North Carolina Divorce Information
We understand that you may have many questions regarding divorce in North Carolina. While different factors come into play in every divorce, most divorces follow the same general procedures. A knowledgeable attorney can provide a general overview of North Carolina divorce law and the legal process of what comes next after you file.
There are several ways to categorize divorce in North Carolina, including the following:
- Absolute divorce. An absolute divorce is a relatively fast way to dissolve a marriage without making any decisions regarding property division, child custody, or alimony. In order to obtain an absolute divorce, the two spouses must separate for 12 months.
- Divorce from bed and board. This term refers to a legally enforced separation which is considered neither no-fault nor a divorce. The petitioner for this type of separation must prove at least one of six grounds for fault, such as adultery or cruelty. In this situation, the courts can force the at-fault spouse to move out of a shared residence.
- Uncontested divorce. An uncontested divorce means that both spouses have agreed in advance on all of the issues involved in the divorce, such as child custody and division of property. It is always advisable to consult with qualified Raleigh divorce attorneys before signing divorce papers, even if you remain on friendly terms with your spouse.
- Contested divorce. In this situation, a divorcing couple cannot reach an agreement on all issues involved in the divorce. A contested divorce requires presentation of evidence and testimony, as a way to determine a final settlement. A Raleigh divorce lawyer represents you in litigation, collects evidence, and identifies useful witnesses.
If you need information about property settlement, child support, child custody, or spousal support, please visit those pages within our site.
Requirements for filing for divorce in North Carolina
To file for divorce in North Carolina, you or your spouse must be a resident of the State of North Carolina for at least six months prior to filing a Complaint for Divorce. You or your spouse should also be a resident of the county where you intend to file for divorce.
No fault divorce
North Carolina is what is called a “no fault” divorce state. What does that mean? It means that for a North Carolina court to grant you a divorce all one has to do is two things;
- Physically separate from the other spouse
- Have the intention that when the physical separation occurs it is for the purpose of being separated from the other spouse from that day forward.
So long as the parties then stay separate and apart for a year and at no time during the year reconcile then either spouse is entitled to divorce after being separated for the full year.
How a North Carolina divorce case begins
A North Carolina divorce case begins with the filing of the Complaint for Divorce (“Complaint”) and a Summons (a form required by the State to start any civil action) also to be, filed with the Court. The party who files the Complaint is called the “Plaintiff” the other party is called the “Defendant”.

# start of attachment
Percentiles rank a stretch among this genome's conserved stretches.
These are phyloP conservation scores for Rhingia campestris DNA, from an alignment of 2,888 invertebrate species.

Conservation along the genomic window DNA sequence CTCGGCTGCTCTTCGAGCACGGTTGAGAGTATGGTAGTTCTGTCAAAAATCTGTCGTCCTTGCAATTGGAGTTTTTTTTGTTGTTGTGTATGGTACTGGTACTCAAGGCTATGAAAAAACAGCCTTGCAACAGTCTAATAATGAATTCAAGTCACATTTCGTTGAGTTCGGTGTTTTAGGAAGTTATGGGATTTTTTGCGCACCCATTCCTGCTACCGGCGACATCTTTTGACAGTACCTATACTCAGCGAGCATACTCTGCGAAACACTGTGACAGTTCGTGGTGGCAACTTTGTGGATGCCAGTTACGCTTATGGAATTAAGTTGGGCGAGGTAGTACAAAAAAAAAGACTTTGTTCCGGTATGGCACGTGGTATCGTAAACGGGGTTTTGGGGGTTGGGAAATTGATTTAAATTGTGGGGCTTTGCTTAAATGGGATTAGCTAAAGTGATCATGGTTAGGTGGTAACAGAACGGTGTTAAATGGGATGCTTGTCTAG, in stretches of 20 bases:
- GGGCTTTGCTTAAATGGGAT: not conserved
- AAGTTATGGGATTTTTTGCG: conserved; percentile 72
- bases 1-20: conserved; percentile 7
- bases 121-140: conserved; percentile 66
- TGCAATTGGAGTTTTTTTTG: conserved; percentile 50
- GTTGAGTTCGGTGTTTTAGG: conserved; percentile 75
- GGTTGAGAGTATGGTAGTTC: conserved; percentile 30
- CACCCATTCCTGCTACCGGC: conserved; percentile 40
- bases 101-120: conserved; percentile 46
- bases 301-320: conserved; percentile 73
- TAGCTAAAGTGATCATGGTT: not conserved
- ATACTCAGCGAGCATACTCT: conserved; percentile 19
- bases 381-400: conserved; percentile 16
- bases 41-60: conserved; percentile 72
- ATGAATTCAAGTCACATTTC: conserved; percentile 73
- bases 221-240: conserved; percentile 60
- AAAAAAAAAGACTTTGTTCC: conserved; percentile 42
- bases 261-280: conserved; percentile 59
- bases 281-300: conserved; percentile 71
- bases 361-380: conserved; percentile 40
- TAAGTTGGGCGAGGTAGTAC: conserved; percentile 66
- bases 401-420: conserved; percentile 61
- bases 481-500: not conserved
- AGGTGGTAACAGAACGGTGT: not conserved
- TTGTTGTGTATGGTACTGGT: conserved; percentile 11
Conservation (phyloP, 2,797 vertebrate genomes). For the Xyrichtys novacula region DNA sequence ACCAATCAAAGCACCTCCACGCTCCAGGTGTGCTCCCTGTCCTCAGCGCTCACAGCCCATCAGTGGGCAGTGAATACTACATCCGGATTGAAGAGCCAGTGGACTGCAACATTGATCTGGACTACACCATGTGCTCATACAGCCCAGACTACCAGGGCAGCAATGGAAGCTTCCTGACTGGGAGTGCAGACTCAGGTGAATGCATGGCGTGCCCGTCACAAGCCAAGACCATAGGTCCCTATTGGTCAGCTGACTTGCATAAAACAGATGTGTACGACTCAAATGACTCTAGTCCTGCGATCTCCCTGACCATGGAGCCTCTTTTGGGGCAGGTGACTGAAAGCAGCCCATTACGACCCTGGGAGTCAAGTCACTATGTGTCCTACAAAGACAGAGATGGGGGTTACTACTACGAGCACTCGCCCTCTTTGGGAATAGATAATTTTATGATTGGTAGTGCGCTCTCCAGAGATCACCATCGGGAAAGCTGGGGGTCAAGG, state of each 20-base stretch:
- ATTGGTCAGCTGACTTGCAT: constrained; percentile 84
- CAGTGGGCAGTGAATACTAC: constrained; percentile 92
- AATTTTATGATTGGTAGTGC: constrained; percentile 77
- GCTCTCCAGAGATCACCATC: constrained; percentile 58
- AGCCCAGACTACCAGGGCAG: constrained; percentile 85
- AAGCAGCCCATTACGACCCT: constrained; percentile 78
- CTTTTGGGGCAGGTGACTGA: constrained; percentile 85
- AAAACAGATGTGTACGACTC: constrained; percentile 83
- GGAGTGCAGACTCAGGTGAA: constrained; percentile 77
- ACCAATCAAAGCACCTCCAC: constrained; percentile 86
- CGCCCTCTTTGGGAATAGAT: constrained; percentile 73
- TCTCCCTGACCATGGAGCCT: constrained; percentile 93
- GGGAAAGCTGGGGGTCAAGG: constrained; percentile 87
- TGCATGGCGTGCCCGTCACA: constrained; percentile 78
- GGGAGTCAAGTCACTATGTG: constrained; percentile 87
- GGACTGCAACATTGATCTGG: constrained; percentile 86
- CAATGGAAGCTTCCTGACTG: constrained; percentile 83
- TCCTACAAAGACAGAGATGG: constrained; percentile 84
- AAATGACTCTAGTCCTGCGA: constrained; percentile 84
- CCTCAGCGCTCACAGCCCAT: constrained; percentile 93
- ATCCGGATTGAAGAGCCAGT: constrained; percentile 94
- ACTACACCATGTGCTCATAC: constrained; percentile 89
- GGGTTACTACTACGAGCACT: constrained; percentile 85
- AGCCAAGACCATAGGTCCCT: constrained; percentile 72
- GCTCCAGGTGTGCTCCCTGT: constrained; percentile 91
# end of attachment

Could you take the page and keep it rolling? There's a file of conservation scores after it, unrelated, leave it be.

How the defendant is served
After the Complaint is filed with the Court, the Defendant must be served. The Defendant can be served by:
- Having the Sheriff’s Department serve the Defendant, or
- By sending the Complaint and Summons by certified mail/return receipt requested at Defendant’s home address or usual place of abode.
The next step
Once the Defendant has been served, the Defendant has 30 days to file an Answer to the Complaint (“Answer”).
An Answer is a written pleading, filed with the Court and the Plaintiff’s attorney, which responds to each of the allegations made in the Complaint. If the Defendant fails to timely file an Answer with the Court, the Plaintiff can then ask that a “summary judgment” be entered. A default is where the Court allows a Judgment to be entered without the consent of the Defendant because the Defendant has failed to contest any of the Plaintiff’s allegations.
The entry of a judgment of divorce
Once the Judgment of Divorce is entered, it is final as to a property settlement and spousal support unless it is appealed based on a procedural error or an error made by the Court. Therefore, it is essential that if you have unsettled property or spousal support claims that they be filed prior to the entry of divorce. The claims will then be preserved beyond the entry of divorce and reviewed by the court. After a Judgment of Divorce is entered, child support, parenting time and custody can be still be heard by the district court even if not done so previously.
Serving North Carolina clients for more than 50 years
Hatch, Little & Bunn, LLP has provided comprehensive legal services to individuals and businesses in Raleigh, Durham, Chapel Hill, Research Triangle Park, Wake County and throughout North Carolina from offices by the state capitol for over half a century. Our attorneys are licensed to practice before all North Carolina state and federal courts. Call (919) 899-9827 today, or contact us online to schedule a consultation with one of our attorneys about your concerns.